Editor’s note: Compiled from reports to Tacoma police.
May 28: The standard field sobriety test doesn’t include pushups, but the Tacoma man announced his willingness to drop and give them.
He was 51. Officers spotted him at 3:30 p.m., near DeLong Park in the 4600 block of South 12th Street. The area was a school zone.
The man drove a gold 1989 Jeep Cherokee and hit 43 mph as he passed another car. The speed limit was 30. The officer flicked on his lights and followed. The man drove half a mile before he stopped.
The officer walked to the driver’s window. The man said he didn’t have a license. He smelled like liquor. The officer asked whether he’d been drinking.
“Yes,” the man said. “I drank and I should not have driven.”
The man said he’d had shots of Crown Royal. A second officer arrived.
The man said he’d been under a doctor’s care for 25 years. He said he had a bone disease, but he couldn’t remember the name of it. He had a small container of pills, though they weren’t held in a prescription bottle. The officer asked what the pills were.
“It don’t matter,” the man said. “You don’t take ’em.”
The officer asked whether it was wise to mix alcohol and medication.
“Should you drink and take any medicine?” the man asked.
The officer asked if the man would agree to field sobriety tests.
“I can do more pushups than you,” the man said.
The officer explained that pushups weren’t part of the field sobriety tests.
“I can stand on one leg,” the man said.
The officers asked whether the man would take any tests. The man refused. Officers cuffed him and placed him in a patrol car.
On the way to police headquarters, the man demanded to be ticketed and released. Officers refused. The man refused to take breath-alcohol tests. Officers took him to the Fife City Jail, where he was booked on suspicion of drunken driving.
May 28: The whole point of a no-contact order is the bit about no contact.
The Tacoma woman struggled with that part. She was 25. She claimed to have a protection order against her boyfriend, but she went to see him anyway, hoping to collect money.
The dispatch call started as a reported domestic assault complaint. Officers drove to an apartment in the 1800 block of South 84th Street and spoke to the boyfriend, who was 27. His door was damaged.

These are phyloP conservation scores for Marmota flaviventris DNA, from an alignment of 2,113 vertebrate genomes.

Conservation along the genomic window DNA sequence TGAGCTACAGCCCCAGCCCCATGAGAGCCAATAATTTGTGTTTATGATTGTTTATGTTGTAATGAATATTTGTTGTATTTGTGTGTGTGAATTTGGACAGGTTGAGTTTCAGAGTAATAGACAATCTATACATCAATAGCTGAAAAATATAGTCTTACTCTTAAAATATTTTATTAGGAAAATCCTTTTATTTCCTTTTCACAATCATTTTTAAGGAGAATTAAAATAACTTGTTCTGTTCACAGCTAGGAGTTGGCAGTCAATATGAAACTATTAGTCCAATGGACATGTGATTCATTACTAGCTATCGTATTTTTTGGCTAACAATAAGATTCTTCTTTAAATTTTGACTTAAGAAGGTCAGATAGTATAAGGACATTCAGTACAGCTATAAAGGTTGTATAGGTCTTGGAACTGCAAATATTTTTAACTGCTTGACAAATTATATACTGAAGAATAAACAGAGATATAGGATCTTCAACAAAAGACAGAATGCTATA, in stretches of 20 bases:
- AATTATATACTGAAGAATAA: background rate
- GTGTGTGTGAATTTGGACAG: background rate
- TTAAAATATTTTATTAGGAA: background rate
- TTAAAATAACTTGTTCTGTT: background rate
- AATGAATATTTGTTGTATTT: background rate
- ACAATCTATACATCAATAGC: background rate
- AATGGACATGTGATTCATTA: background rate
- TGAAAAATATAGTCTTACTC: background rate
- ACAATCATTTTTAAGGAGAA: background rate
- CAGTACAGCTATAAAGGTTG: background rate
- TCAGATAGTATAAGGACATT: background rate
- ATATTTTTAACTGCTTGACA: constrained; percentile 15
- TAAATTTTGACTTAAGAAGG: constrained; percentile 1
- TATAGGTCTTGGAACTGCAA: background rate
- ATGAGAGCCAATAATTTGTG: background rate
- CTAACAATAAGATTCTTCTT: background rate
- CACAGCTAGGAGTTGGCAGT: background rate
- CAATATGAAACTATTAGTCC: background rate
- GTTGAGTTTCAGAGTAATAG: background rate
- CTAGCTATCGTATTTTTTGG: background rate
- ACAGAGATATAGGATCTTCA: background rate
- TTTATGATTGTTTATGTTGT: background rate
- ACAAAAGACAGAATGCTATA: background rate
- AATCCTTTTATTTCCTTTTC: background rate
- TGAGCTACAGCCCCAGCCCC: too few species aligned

The boyfriend said he was the respondent on a no-contact order his girlfriend had filed. Officers looked for it in records and found it.
The boyfriend said his girlfriend showed up at his door unannounced, screaming and yelling, with their young son in tow. She demanded $30 she said he owed. She took his tablet computer. She tried to soak him with a shot of pepper spray.
The boyfriend said he kept telling her to go away. She walked out and left the little boy behind. The boyfriend said he took the boy to her car and put him in as she drove away. He said she held up the tablet as she drove, saying the boyfriend could have it back when he paid up.
The boyfriend said the tablet belonged to Clover Park Technical College, where he was a student.
Officers drove to an address tied to the woman. They asked her about the tablet, and said it belonged to the school. The woman said she didn’t know; she took the device because her boyfriend owed her $30. She gave it to the officer.
Why would she violate her own no-contact order?
The woman said her ex called her that morning and told her to come get her $30. He did it with the tablet, she said. He called her all the time.
Had she reported those violations of the no-contact order? She said she hadn’t.
Had she forced her way into the apartment?
She said her boyfriend opened the door, then tried to close it, and she stuck her arm out to stop him. She said she didn’t spray him. She said he started beating her. She said he threw her keys at her and told her to get out.
Officers told the woman she was under arrest for damaging her boyfriend’s door. The woman was upset; she said she the victim and her boyfriend should be going to jail. Officers booked her into the Fife jail on suspicion of misdemeanor assault and destruction of property. They returned the tablet to the boyfriend, who said he didn’t want his ex arrested.
May 27: It was a Tuesday, the day after a three-day weekend, and the 12-year-old girl didn’t feel like going to school. She told her parents she felt sick. They gave in, let her stay home and went to work.
Dad was 53. He got home first. The girl wasn’t there. The house looked messy, like friends had visited. The girl came home. Dad confronted her and asked where she’d been. She said nothing, went to her room and closed the door.
Mom came home. Dad told her what happened. She confronted her daughter, who refused to say anything and tried to walk out the front door.
Mom got in the way. Her daughter pushed her. She pushed back. Her daughter kicked her, slapped at her and grabbed her arm.
Dad broke up the fight, but the daughter kept trying to leave. He called 911. Officers drove to an address in the 1700 block of South 41st Street.
Dad said the daughter had been placed in a program for at-risk youths because of repeated runaway incidents.
Officers spoke to the girl. She admitted to smacking, kicking and pushing her mom, but she said it was because her mom was doing the same thing.
Officers offered the girl a choice: They would forget the arrest if she agreed to not cause any more problems or try to run away.
The girl said she couldn’t make any promises. Officers took her to Remann Hall and booked her on suspicion of misdemeanor assault.